Maximizing Performance Appraisal System Acceptance

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Employee acceptance is a critical component of an effective performance appraisal system.(1) Research in organizational behavior clearly demonstrates that employee attitudes influence behavior,(2) and participant attitudes toward performance appraisal systems are no exception.(3) The attitudes of system participants play a key role in both the short and long term success of a performance appraisal system.(4) The goal of this research is to identify the characteristics of municipal government performance appraisal systems that are associated with perceived employee acceptance as reported by a national sample of municipal government personnel officials. Performance appraisal systems are but one component of an overall system of human resources management that is designed to enhance employee effectiveness. The key is the proper design and administration of the system in order to benefit both employees and management.(5) Performance appraisal systems are employed to serve a host of administrative and developmental purposes from providing specific performance feedback to generating information for merit pay, promotion, demotion and other personnel decisions.(6) Personnel officials were the mandated respondents as stipulated by the grant that partially funded the research. The analysis is only suggestive for the obvious reason that the direct participants in the process, raters and ratees, are not the research subjects. Nevertheless, this effort provides insight and information on both the structural characteristics of appraisal systems and the perceptions of a key actor in the appraisal process. Literature Review

Performance Appraisal System Acceptance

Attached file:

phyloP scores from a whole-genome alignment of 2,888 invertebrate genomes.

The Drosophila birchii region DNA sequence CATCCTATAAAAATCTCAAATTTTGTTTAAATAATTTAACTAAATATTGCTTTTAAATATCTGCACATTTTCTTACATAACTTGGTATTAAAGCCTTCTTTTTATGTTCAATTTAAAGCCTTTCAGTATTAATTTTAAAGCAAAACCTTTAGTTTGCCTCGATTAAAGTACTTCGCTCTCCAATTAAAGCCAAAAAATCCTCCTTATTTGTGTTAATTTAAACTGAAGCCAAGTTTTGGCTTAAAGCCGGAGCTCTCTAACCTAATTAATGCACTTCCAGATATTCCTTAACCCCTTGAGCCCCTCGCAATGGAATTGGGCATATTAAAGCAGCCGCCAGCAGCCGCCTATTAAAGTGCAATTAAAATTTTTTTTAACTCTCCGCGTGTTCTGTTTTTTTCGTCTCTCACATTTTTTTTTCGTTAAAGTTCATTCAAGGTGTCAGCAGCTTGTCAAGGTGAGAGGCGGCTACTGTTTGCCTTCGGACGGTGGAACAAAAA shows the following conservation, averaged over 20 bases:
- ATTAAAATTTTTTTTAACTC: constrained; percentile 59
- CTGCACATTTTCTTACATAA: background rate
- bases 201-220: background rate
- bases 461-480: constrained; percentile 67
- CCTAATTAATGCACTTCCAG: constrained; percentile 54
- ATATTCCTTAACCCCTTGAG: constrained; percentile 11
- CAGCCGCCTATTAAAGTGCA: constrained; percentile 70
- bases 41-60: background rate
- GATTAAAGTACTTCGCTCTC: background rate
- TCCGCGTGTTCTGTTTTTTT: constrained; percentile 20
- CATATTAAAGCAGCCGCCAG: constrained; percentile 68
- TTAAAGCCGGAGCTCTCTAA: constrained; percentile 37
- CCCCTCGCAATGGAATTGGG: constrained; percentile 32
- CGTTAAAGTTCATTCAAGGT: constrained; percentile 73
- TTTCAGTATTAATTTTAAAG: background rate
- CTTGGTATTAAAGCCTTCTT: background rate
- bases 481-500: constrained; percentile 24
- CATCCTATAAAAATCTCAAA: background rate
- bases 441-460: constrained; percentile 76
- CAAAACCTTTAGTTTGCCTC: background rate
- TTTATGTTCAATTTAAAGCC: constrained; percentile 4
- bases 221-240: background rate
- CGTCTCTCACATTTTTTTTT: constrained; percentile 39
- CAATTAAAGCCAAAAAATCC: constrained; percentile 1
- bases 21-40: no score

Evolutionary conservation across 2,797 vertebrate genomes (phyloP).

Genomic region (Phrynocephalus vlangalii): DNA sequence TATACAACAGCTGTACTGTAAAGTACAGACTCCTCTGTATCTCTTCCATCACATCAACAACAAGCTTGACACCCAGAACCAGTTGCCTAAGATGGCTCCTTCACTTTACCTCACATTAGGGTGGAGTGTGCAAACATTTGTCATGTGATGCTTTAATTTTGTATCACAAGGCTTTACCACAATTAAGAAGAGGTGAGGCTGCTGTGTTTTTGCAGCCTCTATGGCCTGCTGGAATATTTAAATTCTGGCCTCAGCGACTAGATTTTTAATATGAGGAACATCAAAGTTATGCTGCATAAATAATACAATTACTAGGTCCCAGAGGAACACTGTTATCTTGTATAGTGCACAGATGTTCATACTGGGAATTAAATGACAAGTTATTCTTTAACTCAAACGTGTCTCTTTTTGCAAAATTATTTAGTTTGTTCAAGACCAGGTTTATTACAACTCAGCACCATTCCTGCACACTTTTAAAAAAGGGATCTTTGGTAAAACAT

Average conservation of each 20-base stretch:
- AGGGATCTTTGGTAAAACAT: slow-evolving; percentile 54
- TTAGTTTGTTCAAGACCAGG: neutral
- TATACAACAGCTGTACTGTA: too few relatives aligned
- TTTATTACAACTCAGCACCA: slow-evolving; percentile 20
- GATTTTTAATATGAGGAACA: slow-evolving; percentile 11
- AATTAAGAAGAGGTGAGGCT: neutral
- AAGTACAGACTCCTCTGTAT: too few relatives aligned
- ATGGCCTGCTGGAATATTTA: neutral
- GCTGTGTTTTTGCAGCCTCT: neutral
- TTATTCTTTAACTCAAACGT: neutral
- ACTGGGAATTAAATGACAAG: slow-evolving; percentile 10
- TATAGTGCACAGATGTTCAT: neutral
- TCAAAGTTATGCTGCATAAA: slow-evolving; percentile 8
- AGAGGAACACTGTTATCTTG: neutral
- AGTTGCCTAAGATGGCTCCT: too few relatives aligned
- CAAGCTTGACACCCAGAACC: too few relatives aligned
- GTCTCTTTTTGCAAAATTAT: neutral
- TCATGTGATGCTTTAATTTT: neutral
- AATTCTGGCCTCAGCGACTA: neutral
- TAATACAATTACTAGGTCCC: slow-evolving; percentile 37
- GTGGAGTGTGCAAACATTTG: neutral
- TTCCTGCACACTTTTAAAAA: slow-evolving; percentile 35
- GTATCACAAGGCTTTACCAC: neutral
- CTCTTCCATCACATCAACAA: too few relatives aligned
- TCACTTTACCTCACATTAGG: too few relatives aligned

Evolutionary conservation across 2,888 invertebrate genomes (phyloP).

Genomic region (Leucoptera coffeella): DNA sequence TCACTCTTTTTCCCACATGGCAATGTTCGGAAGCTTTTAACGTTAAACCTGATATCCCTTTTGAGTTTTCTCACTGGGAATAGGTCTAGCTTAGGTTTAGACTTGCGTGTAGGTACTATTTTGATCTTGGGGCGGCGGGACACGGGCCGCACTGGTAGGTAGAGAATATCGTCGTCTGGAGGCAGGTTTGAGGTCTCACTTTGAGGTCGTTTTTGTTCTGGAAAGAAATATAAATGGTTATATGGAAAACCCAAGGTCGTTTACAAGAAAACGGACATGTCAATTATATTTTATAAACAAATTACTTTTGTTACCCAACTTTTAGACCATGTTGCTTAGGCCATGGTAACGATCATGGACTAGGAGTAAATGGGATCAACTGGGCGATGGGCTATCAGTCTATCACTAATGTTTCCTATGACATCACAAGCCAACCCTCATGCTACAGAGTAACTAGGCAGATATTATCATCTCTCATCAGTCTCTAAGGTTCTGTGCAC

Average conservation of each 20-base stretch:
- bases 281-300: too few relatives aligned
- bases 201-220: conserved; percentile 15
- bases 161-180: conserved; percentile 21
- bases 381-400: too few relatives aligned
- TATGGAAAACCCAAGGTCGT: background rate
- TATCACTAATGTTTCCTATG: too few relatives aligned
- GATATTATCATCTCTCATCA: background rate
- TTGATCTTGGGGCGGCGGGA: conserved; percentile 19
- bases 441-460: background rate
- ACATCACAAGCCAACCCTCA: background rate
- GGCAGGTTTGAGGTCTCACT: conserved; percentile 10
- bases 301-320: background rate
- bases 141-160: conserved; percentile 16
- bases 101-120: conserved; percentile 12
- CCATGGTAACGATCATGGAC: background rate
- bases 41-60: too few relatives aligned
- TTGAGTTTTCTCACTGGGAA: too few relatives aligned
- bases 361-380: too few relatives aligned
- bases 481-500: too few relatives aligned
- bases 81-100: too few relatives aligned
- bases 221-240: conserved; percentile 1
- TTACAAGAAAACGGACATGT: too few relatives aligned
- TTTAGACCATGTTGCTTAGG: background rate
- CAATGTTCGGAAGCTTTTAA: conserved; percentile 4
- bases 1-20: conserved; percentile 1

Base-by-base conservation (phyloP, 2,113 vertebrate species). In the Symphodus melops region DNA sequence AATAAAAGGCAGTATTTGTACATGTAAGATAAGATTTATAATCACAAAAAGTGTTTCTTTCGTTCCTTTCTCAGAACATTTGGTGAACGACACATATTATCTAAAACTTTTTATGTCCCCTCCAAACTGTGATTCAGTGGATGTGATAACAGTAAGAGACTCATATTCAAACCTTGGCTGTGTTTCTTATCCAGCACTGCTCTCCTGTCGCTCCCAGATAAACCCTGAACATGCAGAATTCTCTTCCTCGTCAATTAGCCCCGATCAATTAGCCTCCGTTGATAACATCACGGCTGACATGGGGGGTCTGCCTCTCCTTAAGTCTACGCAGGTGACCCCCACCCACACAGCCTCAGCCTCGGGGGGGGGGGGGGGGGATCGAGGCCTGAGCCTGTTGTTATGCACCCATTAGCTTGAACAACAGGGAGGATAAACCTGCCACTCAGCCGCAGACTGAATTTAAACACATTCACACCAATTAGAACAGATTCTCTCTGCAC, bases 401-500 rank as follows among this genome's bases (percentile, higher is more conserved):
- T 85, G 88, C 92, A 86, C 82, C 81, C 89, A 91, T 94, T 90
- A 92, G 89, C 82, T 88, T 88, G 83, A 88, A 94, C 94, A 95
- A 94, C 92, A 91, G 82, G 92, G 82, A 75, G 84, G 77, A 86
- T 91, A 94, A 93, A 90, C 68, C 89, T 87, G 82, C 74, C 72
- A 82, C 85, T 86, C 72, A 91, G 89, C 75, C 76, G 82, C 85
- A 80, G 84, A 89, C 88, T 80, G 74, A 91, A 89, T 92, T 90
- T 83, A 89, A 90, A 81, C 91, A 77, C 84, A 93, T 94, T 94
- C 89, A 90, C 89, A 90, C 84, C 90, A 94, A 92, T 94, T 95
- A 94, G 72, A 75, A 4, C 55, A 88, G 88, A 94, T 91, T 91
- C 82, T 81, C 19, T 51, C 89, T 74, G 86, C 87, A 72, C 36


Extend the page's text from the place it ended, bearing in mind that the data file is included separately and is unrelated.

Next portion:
One of the serious weaknesses in existing performance appraisal research is a dearth of attention to performance appraisal system acceptance. The most detailed conceptual discussion of the variables that comprise employee acceptance is by Carroll and Schneier.(7) Ratee acceptance is maximized when the performance measurement process is perceived to be accurate, the system is administered fairly, the appraisal system is congruent or doesn't conflict with the employee's personal goals and values, and when the appraisal process does not exceed the bounds of the "psychological contract" between rater and ratee. There are a number of negative consequences if a system is perceived to be unfair or unacceptable because employees will reject the performance rating and the process that generated it. The consequences include a reduction in the motivation to change behavior based upon appraisal feedback, a rejection of the validity and usefulness of appraisal information,(8) and unwillingness to accept the validity of personnel decisions based upon appraisal information. In terms of expectancy theory, a lack of acceptance will adversely influence employee perceptions. That effort will lead to a designated performance level because performance measurement is viewed as being inaccurate or unfair. To illustrate the positive effects, Roberts found that when personnel officials perceived higher levels of rarer and ratee performance appraisal system acceptance, a number of positive outcomes were produced.(9) These included perceptions that the system exerted a favorable influence on employee motivation and productivity and that acceptance enhanced the ability of the system to reduce absenteeism and retain good employees. Employee attitudes influence the attitudes of raters.(10) If employees are hostile and reject the system, raters may be unwilling or unable to effectively implement performance appraisal due to the costs attached to employee resistance.(11) Raters that lack motivation to effectively implement the process will meet only the minimum requirements, and with performance appraisal, the minimum is rarely sufficient. This lack of motivation will lead to rating errors, general or ambiguous performance feedback, inadequate performance documentation, and a lack of confidence in the...
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